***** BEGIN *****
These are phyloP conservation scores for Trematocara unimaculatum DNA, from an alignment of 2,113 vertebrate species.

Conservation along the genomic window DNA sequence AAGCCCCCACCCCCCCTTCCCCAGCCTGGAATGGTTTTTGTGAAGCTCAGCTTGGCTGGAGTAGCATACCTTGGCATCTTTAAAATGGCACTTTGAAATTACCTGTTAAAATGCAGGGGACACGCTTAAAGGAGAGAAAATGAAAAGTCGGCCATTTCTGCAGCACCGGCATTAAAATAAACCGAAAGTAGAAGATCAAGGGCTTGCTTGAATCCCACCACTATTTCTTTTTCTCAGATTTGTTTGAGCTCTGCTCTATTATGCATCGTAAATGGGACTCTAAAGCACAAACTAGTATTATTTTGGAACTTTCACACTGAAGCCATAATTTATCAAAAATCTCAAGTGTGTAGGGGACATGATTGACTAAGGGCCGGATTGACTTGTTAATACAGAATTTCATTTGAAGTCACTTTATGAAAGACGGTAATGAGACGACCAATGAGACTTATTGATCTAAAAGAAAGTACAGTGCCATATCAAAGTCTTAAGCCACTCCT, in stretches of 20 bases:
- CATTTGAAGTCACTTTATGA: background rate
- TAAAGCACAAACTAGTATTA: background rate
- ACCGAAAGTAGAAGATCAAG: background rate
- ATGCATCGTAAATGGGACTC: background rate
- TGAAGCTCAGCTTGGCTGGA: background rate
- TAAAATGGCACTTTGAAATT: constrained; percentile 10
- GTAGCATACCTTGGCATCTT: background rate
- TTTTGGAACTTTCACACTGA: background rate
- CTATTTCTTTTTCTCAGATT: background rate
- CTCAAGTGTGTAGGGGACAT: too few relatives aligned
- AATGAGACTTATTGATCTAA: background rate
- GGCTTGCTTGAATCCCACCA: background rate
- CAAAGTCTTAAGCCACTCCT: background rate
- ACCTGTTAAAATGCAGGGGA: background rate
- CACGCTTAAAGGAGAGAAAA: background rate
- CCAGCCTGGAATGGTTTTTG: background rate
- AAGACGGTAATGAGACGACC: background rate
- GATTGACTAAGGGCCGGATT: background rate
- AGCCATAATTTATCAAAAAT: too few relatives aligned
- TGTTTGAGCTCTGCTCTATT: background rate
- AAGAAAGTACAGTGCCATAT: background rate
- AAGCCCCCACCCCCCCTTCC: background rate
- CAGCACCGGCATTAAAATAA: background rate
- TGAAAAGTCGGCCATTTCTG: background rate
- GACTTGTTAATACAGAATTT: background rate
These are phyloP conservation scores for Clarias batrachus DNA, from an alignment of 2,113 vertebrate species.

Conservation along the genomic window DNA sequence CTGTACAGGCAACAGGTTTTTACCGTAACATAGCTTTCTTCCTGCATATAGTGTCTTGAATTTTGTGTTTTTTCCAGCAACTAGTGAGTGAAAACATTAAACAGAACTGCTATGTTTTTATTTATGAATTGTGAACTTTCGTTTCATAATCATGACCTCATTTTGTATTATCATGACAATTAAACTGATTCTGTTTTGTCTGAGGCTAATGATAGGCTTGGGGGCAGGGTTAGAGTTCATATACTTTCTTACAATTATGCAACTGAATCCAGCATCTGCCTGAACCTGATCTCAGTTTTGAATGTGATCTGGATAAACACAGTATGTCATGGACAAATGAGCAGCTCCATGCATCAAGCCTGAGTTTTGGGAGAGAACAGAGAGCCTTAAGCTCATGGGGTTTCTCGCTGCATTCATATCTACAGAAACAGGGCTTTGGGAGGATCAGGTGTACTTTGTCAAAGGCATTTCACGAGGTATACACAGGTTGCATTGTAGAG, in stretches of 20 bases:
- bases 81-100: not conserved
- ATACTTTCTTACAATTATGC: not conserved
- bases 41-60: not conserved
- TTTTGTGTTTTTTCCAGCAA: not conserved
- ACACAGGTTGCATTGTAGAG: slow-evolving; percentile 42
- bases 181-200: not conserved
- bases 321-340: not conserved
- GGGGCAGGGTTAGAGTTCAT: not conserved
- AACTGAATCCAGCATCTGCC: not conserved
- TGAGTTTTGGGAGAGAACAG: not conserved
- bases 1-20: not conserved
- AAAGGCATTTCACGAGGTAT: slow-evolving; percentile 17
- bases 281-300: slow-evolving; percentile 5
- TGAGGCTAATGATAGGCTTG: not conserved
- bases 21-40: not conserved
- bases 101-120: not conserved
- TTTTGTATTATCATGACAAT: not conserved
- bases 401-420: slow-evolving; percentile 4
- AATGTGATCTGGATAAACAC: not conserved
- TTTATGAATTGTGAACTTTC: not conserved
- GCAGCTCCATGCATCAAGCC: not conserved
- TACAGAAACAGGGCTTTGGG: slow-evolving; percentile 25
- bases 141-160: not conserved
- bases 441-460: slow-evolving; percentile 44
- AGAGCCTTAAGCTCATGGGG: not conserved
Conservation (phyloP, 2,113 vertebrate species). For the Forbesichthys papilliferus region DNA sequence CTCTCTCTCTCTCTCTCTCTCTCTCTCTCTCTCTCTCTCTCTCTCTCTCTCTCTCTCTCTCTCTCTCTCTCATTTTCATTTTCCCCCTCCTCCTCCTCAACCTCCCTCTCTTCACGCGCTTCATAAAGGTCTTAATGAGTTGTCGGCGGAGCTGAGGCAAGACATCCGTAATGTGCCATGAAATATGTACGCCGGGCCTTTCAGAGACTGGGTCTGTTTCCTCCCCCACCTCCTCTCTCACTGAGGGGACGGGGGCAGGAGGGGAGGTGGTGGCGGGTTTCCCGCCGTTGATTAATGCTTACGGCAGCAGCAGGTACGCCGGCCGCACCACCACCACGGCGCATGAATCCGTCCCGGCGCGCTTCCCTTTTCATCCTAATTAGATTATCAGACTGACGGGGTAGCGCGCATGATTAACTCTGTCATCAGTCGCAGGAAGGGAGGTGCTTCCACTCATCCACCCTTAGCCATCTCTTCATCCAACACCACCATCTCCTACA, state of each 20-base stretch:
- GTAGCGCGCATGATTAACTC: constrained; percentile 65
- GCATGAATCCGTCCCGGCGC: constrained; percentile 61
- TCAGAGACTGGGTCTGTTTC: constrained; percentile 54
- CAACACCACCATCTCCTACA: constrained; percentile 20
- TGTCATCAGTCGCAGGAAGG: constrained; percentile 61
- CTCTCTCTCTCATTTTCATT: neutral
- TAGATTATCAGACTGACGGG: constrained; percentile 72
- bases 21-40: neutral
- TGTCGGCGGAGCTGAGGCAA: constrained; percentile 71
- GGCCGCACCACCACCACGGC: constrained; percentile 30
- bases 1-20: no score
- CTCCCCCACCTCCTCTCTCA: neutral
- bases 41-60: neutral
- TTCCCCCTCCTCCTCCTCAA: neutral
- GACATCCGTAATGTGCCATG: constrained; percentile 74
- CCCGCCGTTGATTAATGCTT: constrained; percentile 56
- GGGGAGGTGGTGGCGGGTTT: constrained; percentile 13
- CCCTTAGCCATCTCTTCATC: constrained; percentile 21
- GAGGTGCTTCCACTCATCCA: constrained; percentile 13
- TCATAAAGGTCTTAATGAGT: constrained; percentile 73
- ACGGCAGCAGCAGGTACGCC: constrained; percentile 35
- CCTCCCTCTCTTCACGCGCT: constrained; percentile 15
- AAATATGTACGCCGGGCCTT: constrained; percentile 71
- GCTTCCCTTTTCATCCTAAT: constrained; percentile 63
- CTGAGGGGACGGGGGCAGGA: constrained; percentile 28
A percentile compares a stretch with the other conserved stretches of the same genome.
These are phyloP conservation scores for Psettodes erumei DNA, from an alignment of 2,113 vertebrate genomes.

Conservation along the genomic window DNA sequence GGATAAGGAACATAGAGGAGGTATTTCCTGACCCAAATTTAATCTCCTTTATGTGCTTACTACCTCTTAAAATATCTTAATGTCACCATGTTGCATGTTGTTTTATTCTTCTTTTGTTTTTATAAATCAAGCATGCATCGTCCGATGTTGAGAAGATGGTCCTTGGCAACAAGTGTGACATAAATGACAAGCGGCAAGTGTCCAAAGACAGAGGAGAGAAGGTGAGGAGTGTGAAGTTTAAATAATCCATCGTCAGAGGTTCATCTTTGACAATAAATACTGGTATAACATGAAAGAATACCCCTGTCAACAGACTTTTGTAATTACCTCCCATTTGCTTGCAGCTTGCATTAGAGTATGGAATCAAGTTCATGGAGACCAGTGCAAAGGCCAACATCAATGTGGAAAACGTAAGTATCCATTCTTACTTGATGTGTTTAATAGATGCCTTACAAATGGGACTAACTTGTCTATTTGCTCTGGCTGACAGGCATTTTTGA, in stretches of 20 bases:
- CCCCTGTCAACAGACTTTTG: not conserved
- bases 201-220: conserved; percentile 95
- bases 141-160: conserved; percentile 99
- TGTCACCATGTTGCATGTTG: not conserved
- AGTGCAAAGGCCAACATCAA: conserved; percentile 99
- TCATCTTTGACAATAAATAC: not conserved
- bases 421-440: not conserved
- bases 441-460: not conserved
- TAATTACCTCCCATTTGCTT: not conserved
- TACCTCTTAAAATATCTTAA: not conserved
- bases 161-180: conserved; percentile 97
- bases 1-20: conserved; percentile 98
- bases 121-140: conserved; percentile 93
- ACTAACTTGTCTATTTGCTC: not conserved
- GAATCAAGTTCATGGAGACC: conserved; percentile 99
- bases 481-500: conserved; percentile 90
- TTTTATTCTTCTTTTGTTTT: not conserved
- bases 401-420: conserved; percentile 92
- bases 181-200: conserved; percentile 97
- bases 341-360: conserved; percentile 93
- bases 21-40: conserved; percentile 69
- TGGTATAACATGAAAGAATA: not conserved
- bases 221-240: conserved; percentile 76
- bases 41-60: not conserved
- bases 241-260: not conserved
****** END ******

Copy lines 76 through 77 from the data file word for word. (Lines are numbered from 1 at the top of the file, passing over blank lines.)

- ACGGCAGCAGCAGGTACGCC: constrained; percentile 35
- CCTCCCTCTCTTCACGCGCT: constrained; percentile 15